Friday, December 27, 2013

McCloskey & Co. v. Minweld Steel Co. case brief

McCloskey & Co. v. Minweld Steel Co. case brief summary
220 F.2d 101 (1955)

Plaintiff general contractor appealed judgment as a matter of law in favor of defendant subcontractor entered by the United States District Court (Pennsylvania), in action alleging defendant subcontractor had anticipatorily breached three construction contracts.

Defendant subcontractor agreed to furnish and erect all of the steel required for two buildings. Defendant subcontractor did not state a performance date. However, plaintiff general contractor later sought assurances that the steel could be delivered within 30 days. Defendant subcontractor replied that, due to the steel crisis during the Korean War, it was having difficulty obtaining steel from manufacturers and requested plaintiff's help in doing so. Plaintiff general contractor treated defendant subcontractor's response as a repudiation, and hired new subcontractors to replace defendant subcontractor. Plaintiff general contractor sued defendant subcontractor, but judgment as a matter of law in defendant subcontractor's favor was affirmed.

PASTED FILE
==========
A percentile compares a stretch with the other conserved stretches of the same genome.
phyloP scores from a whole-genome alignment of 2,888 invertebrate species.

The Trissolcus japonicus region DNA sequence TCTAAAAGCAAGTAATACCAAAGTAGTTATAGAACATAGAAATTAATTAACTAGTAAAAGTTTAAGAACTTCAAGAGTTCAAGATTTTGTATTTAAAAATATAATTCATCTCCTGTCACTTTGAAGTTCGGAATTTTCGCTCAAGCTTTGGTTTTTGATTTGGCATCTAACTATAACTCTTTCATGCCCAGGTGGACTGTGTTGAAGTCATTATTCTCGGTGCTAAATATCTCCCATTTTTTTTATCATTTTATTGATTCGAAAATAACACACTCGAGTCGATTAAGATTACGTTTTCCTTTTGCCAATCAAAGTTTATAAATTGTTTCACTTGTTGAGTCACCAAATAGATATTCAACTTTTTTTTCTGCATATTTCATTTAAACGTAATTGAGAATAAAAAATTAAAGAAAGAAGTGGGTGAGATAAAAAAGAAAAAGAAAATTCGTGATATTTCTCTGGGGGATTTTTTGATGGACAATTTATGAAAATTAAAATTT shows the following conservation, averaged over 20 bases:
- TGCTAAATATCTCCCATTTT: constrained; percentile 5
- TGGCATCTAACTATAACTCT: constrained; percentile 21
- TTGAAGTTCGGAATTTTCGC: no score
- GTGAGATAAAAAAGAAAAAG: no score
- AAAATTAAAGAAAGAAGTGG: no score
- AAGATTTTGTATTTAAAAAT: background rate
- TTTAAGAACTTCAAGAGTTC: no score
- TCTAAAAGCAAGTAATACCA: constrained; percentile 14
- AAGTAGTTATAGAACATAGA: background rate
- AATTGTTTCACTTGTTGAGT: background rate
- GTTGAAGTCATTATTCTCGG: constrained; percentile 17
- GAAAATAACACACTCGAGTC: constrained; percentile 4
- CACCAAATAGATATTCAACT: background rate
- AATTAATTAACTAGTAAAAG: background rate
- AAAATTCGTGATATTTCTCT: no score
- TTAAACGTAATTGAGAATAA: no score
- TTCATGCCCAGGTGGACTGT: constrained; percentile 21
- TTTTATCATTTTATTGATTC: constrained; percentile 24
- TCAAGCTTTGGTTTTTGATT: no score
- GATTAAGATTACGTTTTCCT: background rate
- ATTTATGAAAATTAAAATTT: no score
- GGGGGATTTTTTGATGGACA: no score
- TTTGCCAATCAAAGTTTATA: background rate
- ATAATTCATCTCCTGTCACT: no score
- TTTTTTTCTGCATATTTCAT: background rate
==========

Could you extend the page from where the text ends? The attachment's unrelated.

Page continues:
• The court held that defendant subcontractor's letter indicating the difficulty in obtaining steel, and its failure to take preparatory action before performance was due, was not an anticipatory breach. 
  • Moreover, defendant subcontractor had not abandoned hope of acquiring the steel, and plaintiff general contractor was in fact able to acquire the steel directly from manufacturers shortly after defendant subcontractor's letter.

Judgment affirmed, as defendant subcontractor did not anticipatorily breach its contract with plaintiff general contractor by indicating it was having difficulty obtaining steel for construction project, and asking for plaintiff general contractor's help in acquiring the steel.

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